The City Blocks exhibit at The Leonardo uses LEGO bricks to ask: What makes a good and beautiful city? It features models of some of Salt Lake City’s most iconic buildings, hands-on creative areas, as well as the ability to watch professional LEGO Master Builders in action. The exhibit area also explores the topic of city planning. Our muse, Leonardo da Vinci, was an impressive civil engineer, who designed aqueducts, theatres and even entire cities.
Salt Lake City has a particularly interesting city planning story, with one of our most unique features being our grid system. Rather than having sporadically intertwined streets like most cities, Salt Lake’s downtown blocks are set up into a neat grid.
But why is the city set up this way? Settlers from the Church of Jesus Christ of Latter-day Saints, who arrived in Salt Lake in 1847, set up the grid system. Traveling here to escape religious persecution, the settlers picked the Salt Lake Valley as their new home. Joseph Smith and later Brigham Young, leaders of the church, envisioned Salt Lake as a place of safety and prosperity for the Mormon settlers.
At the center of the city lies the origin of the grid system, known as the Zero Stone. Designing the city around three bigger blocks dedicated to LDS buildings including the Temple, Joseph Smith placed the Zero Stone at a location on the map that he labeled zero-zero. From that point all street names and numbers were assigned.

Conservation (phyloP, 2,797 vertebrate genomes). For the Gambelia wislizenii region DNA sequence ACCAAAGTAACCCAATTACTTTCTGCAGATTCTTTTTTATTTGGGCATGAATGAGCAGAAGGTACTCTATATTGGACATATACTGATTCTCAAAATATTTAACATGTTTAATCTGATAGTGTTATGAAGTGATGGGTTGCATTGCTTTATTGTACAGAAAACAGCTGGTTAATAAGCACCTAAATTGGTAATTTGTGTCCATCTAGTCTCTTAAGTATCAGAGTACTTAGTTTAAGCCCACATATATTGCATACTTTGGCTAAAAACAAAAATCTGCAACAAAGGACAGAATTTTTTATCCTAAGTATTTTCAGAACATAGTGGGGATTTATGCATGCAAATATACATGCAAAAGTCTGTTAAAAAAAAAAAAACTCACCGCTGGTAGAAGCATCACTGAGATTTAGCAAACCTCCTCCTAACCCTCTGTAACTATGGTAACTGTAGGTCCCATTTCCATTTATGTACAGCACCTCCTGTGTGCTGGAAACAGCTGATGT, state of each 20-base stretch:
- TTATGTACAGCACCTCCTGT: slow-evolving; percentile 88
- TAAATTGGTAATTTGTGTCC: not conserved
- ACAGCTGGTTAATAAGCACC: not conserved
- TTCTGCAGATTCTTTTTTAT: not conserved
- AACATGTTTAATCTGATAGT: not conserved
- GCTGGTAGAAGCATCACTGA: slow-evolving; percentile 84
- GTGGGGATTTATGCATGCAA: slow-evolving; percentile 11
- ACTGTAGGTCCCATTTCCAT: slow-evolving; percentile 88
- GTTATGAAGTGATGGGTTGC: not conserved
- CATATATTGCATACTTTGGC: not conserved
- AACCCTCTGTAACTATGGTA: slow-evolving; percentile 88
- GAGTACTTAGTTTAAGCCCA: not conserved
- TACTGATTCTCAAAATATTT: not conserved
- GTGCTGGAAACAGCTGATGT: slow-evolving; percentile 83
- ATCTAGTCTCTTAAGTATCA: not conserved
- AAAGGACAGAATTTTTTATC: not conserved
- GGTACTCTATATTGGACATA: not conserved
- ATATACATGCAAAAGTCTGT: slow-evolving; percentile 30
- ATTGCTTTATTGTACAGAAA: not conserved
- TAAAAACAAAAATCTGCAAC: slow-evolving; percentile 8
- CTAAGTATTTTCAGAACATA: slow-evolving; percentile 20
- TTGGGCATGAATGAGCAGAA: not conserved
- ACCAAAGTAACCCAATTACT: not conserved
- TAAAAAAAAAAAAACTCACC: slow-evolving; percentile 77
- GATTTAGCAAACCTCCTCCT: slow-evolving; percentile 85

In 1847 the original Zero Stone was placed on the Great Salt Lake Base and Meridian, which marks the exact center of the city. Over time, that stone eroded and has since been replaced by a more durable marker that can still be seen at Salt Lake’s Temple Square.
Many cities have zero stones. Places such as Tokyo, Sydney, and Moscow have markers that indicate the center of the city. However, the Salt Lake Zero Stone is unique in that it also marks the starting point for all streets and blocks in the city, and is the foundation for the distinctive way that Salt Lake City is organized.
The Salt Lake Zero Stone is also the origin of many of the city’s unique traits. The Salt Lake’s grid system is built perfectly into large, identical blocks separated by unusually wide streets. Although this system somewhat discourages walking, it encourages traffic flow and increases the space between buildings and houses.
The Zero Stone at the center of Salt Lake represents the very first step in a 170-year process of the planning of our community. Today, the Greater Salt Lake area has grown to include downtown, urban neighborhoods, and a teaming suburban environment where over a million people live and work. The elegant and efficient organization of people, transportation and structures around this stone attest to the foresight and vision of our founding city planners, and is central to the “good and beautiful city” Salt Lake has become.